The Guam Police Department filed a motion for alternative writ in an effort to stop the Civil Service Commission meeting from moving forward.
Guam – As the Civil Service Commission is in session deliberating and making a final determination in the case of fired Guam Police Department Col. Mark Charfauros, a last minute attempt to stop that hearing from happening was made in Superior Court.
Despite an effort from GPD to stop the hearing, with only three hours before the hearing was set to begin, a special proceeding was held in the courtroom of Judge Vernon Perez. GPD filed a motion for an alternative writ saying they were not provided due process in this case as a result of not being able to call Charfauros to the stand in their opening arguments.
However, Judge Perez denied the motion, citing a lack of subject matter jurisdiction and failure to exhaust all remedies.
Charfauros was the second highest ranking officer on the force before being fired in February for an incident which occurred on Christmas Eve 2016. Leaked body cam footage captured the former colonel berating fellow police officers who responded to a call of illegal fireworks in Agat on Christmas Eve.
According to a criminal complaint, officers from the Agat precinct heard and observed “loud booms in the sky, which they identified to be professional grade fireworks.”
The Fireworks were coming from an area where two nights before a villager complained of fireworks, the complaint states. Four police officers in three separate vehicles proceeded to the area to investigate. Police say officers arrived at 139 Osborne street, where fireworks were being shot from the roof of the two-story multi-family residence.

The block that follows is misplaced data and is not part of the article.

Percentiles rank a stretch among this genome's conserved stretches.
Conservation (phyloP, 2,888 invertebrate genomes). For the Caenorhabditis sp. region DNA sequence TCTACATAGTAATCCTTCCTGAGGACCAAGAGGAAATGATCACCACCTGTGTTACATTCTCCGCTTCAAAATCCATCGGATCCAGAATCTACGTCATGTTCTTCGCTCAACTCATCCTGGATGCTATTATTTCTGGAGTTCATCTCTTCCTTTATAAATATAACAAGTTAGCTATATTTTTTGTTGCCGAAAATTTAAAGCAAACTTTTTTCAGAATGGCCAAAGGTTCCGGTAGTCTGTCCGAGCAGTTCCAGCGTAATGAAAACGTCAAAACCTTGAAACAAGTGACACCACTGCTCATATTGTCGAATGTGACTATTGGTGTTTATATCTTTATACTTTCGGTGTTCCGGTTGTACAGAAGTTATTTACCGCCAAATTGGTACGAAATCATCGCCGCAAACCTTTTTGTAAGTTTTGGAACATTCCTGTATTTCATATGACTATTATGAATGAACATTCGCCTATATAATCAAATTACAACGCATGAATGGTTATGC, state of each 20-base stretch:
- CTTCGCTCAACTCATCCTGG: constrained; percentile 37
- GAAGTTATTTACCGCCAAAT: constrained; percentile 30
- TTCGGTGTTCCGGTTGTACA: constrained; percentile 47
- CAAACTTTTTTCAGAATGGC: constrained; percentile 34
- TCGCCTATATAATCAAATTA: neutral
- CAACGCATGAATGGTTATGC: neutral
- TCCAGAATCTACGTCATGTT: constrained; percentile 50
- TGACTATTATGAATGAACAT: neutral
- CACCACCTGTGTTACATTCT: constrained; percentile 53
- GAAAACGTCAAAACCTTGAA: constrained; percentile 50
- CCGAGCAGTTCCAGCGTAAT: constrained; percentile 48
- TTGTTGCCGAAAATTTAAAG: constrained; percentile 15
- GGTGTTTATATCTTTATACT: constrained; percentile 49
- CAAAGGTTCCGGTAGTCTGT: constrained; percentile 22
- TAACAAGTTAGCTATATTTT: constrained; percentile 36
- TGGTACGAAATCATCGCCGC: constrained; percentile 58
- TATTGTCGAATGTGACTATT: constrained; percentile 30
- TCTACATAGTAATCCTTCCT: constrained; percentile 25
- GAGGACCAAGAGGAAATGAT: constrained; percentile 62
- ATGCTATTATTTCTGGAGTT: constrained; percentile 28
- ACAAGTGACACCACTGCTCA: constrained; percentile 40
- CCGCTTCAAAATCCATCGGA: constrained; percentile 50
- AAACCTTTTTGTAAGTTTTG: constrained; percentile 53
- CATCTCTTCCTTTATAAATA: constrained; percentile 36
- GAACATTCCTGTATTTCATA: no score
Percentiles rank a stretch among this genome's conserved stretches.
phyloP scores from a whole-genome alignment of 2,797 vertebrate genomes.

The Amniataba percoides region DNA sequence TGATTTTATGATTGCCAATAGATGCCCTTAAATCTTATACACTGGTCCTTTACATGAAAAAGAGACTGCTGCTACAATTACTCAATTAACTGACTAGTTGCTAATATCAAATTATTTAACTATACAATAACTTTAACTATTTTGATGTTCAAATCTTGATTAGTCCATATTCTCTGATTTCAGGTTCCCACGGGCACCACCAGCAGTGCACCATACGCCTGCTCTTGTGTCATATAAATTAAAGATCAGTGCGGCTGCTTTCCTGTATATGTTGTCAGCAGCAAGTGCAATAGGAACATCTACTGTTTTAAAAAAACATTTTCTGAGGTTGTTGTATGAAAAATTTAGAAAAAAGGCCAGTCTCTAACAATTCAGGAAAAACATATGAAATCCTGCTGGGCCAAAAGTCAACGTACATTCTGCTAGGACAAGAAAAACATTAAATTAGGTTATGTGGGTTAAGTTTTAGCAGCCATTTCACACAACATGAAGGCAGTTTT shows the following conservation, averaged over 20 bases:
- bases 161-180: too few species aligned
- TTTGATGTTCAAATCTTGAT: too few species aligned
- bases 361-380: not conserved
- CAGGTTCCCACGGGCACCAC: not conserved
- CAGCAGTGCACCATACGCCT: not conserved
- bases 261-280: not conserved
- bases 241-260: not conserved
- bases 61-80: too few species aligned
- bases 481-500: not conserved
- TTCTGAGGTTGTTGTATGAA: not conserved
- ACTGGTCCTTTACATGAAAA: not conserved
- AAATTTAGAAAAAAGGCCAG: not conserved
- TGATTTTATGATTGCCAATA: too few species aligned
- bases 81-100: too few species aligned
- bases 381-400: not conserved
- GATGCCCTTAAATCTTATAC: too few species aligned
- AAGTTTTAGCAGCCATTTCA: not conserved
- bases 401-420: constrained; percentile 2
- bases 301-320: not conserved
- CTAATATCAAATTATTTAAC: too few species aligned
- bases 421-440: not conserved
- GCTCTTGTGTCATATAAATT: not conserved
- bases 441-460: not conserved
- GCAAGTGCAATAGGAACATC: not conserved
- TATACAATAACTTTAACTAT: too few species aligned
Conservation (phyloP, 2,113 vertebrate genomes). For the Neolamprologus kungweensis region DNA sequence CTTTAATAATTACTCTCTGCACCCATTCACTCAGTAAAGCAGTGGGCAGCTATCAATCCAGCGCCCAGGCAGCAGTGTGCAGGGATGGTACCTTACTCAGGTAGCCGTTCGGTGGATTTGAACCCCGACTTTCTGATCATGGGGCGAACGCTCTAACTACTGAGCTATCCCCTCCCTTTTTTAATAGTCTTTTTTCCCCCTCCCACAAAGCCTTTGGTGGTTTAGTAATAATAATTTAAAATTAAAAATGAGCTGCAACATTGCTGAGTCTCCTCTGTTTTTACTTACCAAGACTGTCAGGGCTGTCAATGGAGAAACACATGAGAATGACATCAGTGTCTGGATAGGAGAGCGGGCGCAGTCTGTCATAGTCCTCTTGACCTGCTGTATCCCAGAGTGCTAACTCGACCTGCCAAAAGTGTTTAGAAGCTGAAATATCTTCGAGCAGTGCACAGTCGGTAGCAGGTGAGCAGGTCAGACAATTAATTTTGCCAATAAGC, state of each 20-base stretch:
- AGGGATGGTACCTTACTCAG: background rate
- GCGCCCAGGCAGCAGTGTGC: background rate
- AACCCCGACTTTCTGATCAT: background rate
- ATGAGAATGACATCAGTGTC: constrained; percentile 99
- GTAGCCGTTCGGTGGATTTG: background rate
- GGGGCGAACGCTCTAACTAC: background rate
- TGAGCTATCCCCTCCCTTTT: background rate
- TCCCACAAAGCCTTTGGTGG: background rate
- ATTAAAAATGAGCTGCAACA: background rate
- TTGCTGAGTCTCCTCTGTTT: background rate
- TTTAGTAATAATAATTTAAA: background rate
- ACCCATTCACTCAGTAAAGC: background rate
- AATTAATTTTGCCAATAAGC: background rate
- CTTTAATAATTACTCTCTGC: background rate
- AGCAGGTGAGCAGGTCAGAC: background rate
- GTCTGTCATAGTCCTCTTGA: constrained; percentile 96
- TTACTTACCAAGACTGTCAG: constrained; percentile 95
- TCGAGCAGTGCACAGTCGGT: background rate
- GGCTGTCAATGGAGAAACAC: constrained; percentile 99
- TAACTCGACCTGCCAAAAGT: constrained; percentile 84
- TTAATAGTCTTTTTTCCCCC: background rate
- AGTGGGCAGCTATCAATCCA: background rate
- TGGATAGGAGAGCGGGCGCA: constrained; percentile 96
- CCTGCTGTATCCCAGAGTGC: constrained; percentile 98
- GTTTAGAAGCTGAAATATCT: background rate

One of the officers reportedly observed three individuals he knew had prior run-ins. These individuals were identified in the complaint as Anthony J. Mendiola, Paul San Nicolas and Ricky Smith. The complaint states that Mendiola and Smith are known to be affiliated with Agat Blood Town, a group believed to be involved in criminal activity.
Smith allegedly admitted to an officer that the group was “popping fireworks” to which the officer informed him that the activity was illegal. It was then Smith reportedly turned to Mendiola and instructed him to call “Colonel Mark.” When Charfauros arrived he reportedly got out of his vehicle and began yelling and screaming at the officers, telling them that they needed to get their cars out of the roadway.
An internal affairs investigation resulted in the demotion of Charfauros from the rank of colonel to the rank of major. After his demotion, Charfauros publicly defended himself from the allegations and as a result, he was served with a notice of adverse action for termination. Charfauros then appealed his demotion and termination with the Civil Service Commission.
The Attorney General’s Office has formally charged Charfauros with obstructing governmental functions and official misconduct, both as misdemeanors.